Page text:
If, like most sensible human beings, you haven't been following the Derek Draper/Guido Fawkes/Damian McBride story, I can hardly blame you. The Guardian has a useful summary and timeline here: http://www.guardian.co.uk/politics/2009/apr/14/damian-mcbride-email-smears-row1 A while back, though, I promised to write a little bit about the Labour party - so this seems like a good chance.
On some levels, I feel a certain amount of pity for Draper and McBride here - after all, the (trulyoffensive and wrong-headed) e-mails were intended to be private. They were batting around ideas the stupidity and suicidal nature of which must have become eminently clear to them long before the leak, since the "Red Rag" site was never created and the false rumors never circulated.
Why, then has the media and the opposition clamped their jaws around this incident like determined pit bulls?
Well for two reasons - the same to reasons that Labour looks increasingly unlikely to win the next general election.
1) No one seems to know what principles Labour stands for anymore.
2) No one seems to be leading Labour as a party.
If I told you nothing other than those two facts, plus the inevitability of a general election next year, by a process of scientific deduction you could surely distill the likelihood that the party would revert to attack politics in the hopes that might get them through. (And incdientally, the argument that "Right Wing Bloggers Say Mean Things About Labour" will not earn you a get out of jail free card on this. If you don't know why, go away and think about it, then come back to me.)
The media had already diagnosed the disease, so they were on the lookout for the symptom - so many of the stories dominating the headlines right now are really thinly disguised fin de siecle stories.
Expenses fiddling? It's about forgetting what you stand for.
Infighting? It's about leaderlessness.
And the rot goes deep - it's deeply felt in the party's most loyal activists, who are angry, disillusioned, frustrated and desperate for leadership. For many, it was the war in Iraq that first gave them that hollow feeling - the empty sense that their party no longer stands for them. For others, it's been the steady erosion of civil liberties. For some, the disastrous decision to scrap the 10P tax rate (if Labour's for raising taxes on the poorest workers it's hard to think of a core principle left).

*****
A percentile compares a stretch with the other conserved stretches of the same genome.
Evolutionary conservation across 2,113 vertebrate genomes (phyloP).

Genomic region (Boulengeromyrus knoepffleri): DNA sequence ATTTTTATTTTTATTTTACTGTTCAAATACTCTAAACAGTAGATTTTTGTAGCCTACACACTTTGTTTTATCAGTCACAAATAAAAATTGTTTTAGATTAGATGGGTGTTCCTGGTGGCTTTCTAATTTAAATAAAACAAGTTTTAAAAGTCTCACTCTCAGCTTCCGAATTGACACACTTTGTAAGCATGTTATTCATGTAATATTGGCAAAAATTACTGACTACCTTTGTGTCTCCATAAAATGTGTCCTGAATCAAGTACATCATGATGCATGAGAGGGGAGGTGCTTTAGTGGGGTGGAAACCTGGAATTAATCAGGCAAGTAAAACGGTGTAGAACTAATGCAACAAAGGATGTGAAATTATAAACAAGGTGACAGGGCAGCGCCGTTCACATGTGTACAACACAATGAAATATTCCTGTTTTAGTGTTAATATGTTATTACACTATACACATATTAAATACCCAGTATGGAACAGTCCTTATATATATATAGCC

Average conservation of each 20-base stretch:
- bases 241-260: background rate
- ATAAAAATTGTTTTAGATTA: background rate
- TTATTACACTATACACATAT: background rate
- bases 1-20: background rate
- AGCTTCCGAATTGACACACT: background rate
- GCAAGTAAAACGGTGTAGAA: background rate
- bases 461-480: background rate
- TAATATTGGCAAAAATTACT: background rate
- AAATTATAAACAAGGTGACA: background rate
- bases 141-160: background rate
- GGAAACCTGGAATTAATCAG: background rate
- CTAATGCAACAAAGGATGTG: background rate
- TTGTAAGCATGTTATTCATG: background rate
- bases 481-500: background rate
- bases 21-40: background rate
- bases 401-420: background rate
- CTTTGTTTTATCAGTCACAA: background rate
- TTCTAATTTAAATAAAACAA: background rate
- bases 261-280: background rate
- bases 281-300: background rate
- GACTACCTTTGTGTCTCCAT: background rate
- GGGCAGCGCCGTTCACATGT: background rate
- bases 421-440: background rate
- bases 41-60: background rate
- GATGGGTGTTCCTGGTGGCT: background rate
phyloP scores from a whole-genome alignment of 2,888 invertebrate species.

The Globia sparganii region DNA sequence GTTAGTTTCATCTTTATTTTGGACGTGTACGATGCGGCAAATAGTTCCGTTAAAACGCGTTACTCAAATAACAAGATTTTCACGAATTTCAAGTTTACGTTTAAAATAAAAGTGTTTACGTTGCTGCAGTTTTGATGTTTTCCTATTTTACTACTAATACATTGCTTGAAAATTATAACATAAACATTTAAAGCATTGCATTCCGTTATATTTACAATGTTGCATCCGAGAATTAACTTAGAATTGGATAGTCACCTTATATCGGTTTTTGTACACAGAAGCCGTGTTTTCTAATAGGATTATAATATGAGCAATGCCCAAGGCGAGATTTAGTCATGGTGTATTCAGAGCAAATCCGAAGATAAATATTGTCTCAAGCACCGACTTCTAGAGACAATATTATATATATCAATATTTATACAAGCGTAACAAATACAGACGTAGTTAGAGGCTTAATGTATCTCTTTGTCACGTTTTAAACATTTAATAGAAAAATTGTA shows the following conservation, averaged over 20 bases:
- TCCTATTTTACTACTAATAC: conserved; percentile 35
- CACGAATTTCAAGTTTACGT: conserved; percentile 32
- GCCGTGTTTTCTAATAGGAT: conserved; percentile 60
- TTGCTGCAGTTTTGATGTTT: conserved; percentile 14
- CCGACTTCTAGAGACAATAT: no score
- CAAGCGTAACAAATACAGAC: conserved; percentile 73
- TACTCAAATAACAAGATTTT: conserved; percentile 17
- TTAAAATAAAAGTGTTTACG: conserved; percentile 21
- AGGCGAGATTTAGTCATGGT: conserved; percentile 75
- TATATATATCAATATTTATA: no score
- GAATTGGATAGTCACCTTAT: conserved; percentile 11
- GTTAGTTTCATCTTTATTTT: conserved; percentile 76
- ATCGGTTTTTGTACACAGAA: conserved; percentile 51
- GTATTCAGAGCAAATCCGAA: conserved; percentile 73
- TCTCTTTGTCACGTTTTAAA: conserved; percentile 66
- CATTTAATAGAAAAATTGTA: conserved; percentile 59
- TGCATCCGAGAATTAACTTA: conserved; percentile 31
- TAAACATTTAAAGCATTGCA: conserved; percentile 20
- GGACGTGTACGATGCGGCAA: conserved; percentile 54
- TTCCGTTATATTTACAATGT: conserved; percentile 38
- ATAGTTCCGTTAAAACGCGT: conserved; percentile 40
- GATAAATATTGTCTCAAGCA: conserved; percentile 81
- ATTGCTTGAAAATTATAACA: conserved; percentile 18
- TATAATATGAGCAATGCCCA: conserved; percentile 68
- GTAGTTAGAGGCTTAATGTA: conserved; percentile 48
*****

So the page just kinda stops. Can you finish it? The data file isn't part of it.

Is it too late to pull out of these doldrums, this morass, this deadly lethargy?
Maybe not. There's only one certain cure I know for such catastrophic flailing.
Leadership. Specifically, bold leadership. Someone needs to draw a firm, clear line under all these petty failings and launch the ship towards some uncharted waters.
Gordon Brown, that's your cue.
If I were you, I'd start with an apology. It would might go a little bit like this:
"I didn't write the e-mails in question, I didn't receive them, and I didn't even know about them until the rest of the world did. But I can't say that personally I did nothing wrong here.
I was in the wrong. I was wrong, as the leader of this Party, to allow anyone in my employment for one moment to believe that we would want to win in this way.
Let me correct that error right now. This Party cares about this country. We seek to maintain our majority in the next election, of course. But even more than that we seek to deserve it.
Personal attacks, smears, lies, and innuendo have no place in this Party. They have no place in our politics. The challenges that we face are too great, the moment is too important, for pettiness, viciousness or games.
To every member of this party, those who canvass in rain and cold, those who have kept faith with us through the darkest days, I apologise that your leaders have not always lived up to the example that you set for us.
And to all Britons, I promise you this: that in the coming year we will never again forget that your needs are more important than ours."